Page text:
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Can't Wait Another Day

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iTunes Review

By all rights, this should be a transitional album for the Ladybug Transistor. With the departure of central member Sasha Bell and the tragic death of drummer San Fadyl, no one would blame the Brooklyn outfit for laying low. The good news for fans of the band’s lush chamber-pop aesthetic is that Can’t Wait Another Day offers more of the same, with the emphasis on more: more strings, more horns, more clever, densely packed arrangements, more of Gary Olson’s mellifluous baritone. Also more pop-geek musical touchpoints: Burt Bacharach, Beach Boys, Zombies, Left Banke, a touch of Belle and Sebastian, a whiff of Beulah and Lambchop in each of those bands’ warmer, more AM-radio moments. The songs are never less than beautifully crafted, but the album’s greatest pleasures come from its quirky instrumentation, the unexpected delight of stumbling on that angular sax solo on “Always on the Telephone” or the snazzy mariachi horns on “Broken Links.” In general, the uptempo numbers work better than the ballads, and taken as a whole, the album suffers from a certain melodic sameness — the result of Bell’s absence, maybe, or just the omnipresence of Olson’s distinctive but somewhat undemonstrative vocals. But listened to one at a time, the songs unfold themselves more with each listen. The taut, hook-packed opener “Always on the Telephone” ranks with the very best of the band’s work, and the new-wavey surf-country vibe on “This Old Chase” transcends pastiche to become something weirdly and wonderfully new.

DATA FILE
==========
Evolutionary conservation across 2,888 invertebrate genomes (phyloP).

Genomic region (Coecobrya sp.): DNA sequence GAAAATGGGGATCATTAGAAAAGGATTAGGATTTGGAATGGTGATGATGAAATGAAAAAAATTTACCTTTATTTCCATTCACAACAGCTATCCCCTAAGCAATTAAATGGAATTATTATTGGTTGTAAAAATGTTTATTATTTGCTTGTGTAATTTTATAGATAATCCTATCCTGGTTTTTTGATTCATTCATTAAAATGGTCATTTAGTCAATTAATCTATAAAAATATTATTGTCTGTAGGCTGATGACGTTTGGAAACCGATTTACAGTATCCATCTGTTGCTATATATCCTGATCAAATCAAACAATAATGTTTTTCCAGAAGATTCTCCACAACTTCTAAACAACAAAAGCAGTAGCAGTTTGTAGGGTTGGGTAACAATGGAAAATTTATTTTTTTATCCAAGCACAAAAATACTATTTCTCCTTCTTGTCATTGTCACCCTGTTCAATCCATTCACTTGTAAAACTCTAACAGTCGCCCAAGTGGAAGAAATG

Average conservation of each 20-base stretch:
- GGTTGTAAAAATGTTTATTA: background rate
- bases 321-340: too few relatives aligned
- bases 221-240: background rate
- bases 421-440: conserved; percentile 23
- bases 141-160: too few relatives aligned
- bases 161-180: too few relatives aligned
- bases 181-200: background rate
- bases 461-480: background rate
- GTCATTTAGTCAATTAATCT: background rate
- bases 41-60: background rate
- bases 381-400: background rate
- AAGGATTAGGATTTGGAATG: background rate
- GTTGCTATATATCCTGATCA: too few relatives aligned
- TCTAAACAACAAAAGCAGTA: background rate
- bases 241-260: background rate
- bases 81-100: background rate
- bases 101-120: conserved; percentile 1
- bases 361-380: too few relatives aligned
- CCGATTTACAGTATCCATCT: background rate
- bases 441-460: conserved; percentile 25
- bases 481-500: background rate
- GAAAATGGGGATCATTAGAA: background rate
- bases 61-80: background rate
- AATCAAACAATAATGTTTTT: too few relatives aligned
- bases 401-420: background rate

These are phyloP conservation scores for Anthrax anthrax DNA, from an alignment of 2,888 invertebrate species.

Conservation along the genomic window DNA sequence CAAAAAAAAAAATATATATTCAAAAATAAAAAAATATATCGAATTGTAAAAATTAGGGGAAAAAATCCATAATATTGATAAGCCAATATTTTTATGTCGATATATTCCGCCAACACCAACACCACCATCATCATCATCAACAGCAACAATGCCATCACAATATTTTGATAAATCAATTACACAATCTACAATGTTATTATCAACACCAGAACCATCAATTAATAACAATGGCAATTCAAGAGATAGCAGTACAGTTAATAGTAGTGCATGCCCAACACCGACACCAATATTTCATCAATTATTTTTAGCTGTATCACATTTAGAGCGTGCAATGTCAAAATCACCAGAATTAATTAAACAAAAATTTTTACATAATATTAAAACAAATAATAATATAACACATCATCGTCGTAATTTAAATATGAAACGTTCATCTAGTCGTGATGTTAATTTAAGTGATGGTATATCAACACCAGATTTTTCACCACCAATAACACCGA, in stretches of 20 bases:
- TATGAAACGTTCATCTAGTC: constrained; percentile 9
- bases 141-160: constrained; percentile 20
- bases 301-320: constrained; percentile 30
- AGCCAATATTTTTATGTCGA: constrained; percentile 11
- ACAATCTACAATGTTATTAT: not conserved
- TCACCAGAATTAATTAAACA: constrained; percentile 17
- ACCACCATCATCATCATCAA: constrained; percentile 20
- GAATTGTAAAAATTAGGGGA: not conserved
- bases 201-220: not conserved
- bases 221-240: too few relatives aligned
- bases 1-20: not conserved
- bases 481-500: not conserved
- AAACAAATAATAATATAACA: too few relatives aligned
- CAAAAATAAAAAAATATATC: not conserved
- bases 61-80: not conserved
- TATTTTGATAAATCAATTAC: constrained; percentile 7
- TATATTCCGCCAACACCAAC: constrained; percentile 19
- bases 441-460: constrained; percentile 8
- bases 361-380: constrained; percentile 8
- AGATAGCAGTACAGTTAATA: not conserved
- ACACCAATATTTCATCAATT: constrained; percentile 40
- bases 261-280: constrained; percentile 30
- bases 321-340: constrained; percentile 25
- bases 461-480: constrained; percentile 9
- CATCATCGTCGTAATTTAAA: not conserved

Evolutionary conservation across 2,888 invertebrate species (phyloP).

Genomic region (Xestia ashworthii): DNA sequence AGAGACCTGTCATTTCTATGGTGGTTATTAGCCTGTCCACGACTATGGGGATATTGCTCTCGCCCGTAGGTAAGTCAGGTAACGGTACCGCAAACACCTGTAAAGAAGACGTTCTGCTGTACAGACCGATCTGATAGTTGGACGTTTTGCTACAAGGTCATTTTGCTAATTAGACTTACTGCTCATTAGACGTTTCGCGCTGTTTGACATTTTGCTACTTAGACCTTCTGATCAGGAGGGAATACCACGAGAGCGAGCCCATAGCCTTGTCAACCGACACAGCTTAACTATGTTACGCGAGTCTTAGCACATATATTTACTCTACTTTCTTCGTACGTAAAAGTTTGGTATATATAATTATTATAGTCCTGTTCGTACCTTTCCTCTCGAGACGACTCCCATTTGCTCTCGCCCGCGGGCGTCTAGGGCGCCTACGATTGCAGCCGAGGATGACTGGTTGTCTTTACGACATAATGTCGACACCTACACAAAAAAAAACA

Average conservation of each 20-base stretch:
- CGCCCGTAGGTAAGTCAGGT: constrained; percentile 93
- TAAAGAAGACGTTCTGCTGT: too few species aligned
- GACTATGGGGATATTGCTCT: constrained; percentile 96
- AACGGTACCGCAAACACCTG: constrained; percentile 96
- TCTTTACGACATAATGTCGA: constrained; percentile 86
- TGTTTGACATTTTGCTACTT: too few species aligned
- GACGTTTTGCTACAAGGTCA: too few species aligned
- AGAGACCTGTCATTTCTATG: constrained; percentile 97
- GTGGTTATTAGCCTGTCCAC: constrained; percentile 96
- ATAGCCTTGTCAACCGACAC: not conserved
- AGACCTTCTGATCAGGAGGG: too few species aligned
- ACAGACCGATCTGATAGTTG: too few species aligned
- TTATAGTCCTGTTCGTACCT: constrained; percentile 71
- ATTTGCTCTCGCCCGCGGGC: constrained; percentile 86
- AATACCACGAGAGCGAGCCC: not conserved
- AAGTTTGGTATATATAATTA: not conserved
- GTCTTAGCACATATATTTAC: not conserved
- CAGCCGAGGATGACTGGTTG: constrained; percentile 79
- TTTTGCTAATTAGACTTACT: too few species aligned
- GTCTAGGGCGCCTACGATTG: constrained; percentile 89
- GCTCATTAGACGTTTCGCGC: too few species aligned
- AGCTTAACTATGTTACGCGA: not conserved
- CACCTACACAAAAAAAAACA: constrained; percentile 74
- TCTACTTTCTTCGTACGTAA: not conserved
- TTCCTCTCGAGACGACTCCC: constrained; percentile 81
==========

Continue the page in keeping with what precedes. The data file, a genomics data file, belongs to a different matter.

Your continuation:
Customer Reviews


this is yet another amazing album by the ladybugs. gary & co will successfully break your heart with each listen.

I love this album.

Buy now or suffer a sad life of monotonous tunes...

Notably unplaceable

Any time my Ipod shuffles out a song that instantly snares my attention with breezy B&S charm (minus the cultural depth) but whose talent I just can't's usually safe to assume I'm hearing these guys. Yet curiously, as welcome as they are in small doses, the sum just doesn't do it for me like the parts. I just love them when they pop up in a mix! :}


Formed: 1994 in Brooklyn, NY

Genre: Alternative

Years Active: '90s, '00s, '10s

Led by vocalist/guitarist Gary Olson, a onetime string stretcher and key inspector at his family's piano factory, indie pop unit the Ladybug Transistor debuted in 1996 with the LP Marlborough Farms, titled after Olson's Brooklyn-area home recording studio. After a lineup change that left only Olson and drummer Edward Powers remaining from the Ladybug Transistor's original roster, Saturnine guitarist Jennifer Baron and her bassist brother Jeff were recruited prior to recording 1997's Beverly Atonale,...
Full Bio